- The Washington Times - Tuesday, August 10, 2021

SYRACUSE, N.Y. — New York Lt. Gov. Kathy Hochul, a Democrat who will become the state’s first female governor, served two terms as the largely ceremonial understudy of Gov. Andrew Cuomo until a sexual harassment scandal brought him down.

Ms. Hochul, 62, has held public office at the local, state and federal levels, starting with a 14-year stint on the town board of Hamburg, New York. As Mr. Cuomo protested his innocence against the harassment accusations, Ms. Hochul left no doubt where she stood.

“I believe these brave women,” she said, calling Mr. Cuomo’s behavior “repulsive and unlawful.”

Upon Mr. Cuomo’s resignation Tuesday, Ms. Hochul said it was “the right thing to do and in the best interest of New Yorkers.”

“As someone who has served at all levels of government and is next in the line of succession, I am prepared to lead as New York State’s 57th governor,” she said.



Ms. Hochul is known as a retail politician who takes pride in traveling to all 62 counties in New York, meeting with everyone including farmers and shopkeepers. Her reputation is one of low-profile competence and accessibility.

She‘s a proven leader,” said Syracuse resident Dennis Heaphy.

Sen. Kirsten Gillibrand, New York Democrat, said Ms. Hochul “will be an extraordinary governor.”

She understands the complexities and needs of our state, having been a congresswoman, and having been lieutenant governor for the last several years,” Ms. Gillibrand told reporters. “I look forward to supporting her and helping her as she turns towards governing our state in a very difficult and challenging time.”

State Assembly member Chris Tague, Schoharie County Republican, said he was impressed that Ms. Hochul had criticized Mr. Cuomo over his sexual harassment.

“I was happy to see that she didn’t play politics and just came out with a statement that she was very critical of the governor’s actions. It takes some courage to do that,” Mr. Tague said in an interview. “She seems to be very well-respected in our [district]. I give her the benefit of the doubt.”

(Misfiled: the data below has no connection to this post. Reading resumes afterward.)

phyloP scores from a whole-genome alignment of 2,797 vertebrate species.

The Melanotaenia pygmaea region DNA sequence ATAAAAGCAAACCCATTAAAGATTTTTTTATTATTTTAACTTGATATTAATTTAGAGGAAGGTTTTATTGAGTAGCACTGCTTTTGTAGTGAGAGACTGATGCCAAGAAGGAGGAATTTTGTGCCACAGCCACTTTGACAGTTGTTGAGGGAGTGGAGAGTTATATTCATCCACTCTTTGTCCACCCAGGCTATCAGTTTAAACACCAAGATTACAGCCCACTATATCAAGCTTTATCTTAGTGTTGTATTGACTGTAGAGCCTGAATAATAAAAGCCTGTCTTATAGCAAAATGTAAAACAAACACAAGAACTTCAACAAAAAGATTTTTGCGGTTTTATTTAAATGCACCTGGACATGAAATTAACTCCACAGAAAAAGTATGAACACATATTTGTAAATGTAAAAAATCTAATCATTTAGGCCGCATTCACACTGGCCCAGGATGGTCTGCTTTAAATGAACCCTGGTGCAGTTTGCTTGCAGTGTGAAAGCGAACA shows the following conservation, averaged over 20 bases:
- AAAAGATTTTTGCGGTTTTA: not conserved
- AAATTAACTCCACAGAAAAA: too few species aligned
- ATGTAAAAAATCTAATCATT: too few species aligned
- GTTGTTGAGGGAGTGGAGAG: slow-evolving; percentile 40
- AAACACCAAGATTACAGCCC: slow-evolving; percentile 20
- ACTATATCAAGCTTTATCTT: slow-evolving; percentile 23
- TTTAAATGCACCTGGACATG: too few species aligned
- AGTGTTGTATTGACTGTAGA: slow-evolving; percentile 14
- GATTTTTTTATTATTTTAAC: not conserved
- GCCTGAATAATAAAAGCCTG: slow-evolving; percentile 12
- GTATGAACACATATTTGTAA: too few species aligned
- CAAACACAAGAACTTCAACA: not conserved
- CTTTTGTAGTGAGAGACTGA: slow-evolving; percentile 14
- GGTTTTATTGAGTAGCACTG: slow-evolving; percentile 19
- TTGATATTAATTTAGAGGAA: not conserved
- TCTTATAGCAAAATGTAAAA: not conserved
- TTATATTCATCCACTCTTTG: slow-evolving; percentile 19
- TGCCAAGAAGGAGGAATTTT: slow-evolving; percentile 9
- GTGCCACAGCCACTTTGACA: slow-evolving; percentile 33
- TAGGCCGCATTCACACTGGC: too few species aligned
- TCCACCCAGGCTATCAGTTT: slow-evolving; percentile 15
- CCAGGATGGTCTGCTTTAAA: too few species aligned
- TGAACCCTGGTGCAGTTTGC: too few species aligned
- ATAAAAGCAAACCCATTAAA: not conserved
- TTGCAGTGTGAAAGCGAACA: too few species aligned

Former Niagara Falls Mayor Paul Dyster, a Democrat, said in a Twitter statement that Ms. Hochul was motivated to run for lieutenant governor by “duty to serve, not any personal ambition.”

He said “no one could be better suited” to become New York’s first female governor.

In his televised resignation announcement, Mr. Cuomo called Ms. Hochul “smart and competent.”

“This transition must be seamless,” he said. “We have a lot going on. I’m very worried about the delta variant, and so should you be, but she can come up to speed quickly.”

New York state Senate Majority Leader Andrea Stewart-Cousins is set to take on the lieutenant governor’s duties once Ms. Hochul becomes governor. Ms. Hochul eventually will appoint her own successor.

She called Tuesday “a somber day” but said Ms. Hochul is a “dedicated leader” with whom she would work to continue tackling the COVID-19 pandemic and rebuilding the economy. 

Ms. Hochul will become an early favorite for the Democratic nomination for governor next year now that Mr. Cuomo has given up on seeking a fourth term. Another potential candidate is Democratic state Attorney General Letitia James, whose investigation into the sexual harassment accusations spelled the end for Mr. Cuomo’s tenure.

• This article is based in part on wire service reports.

• Dave Boyer can be reached at dboyer@washingtontimes.com.

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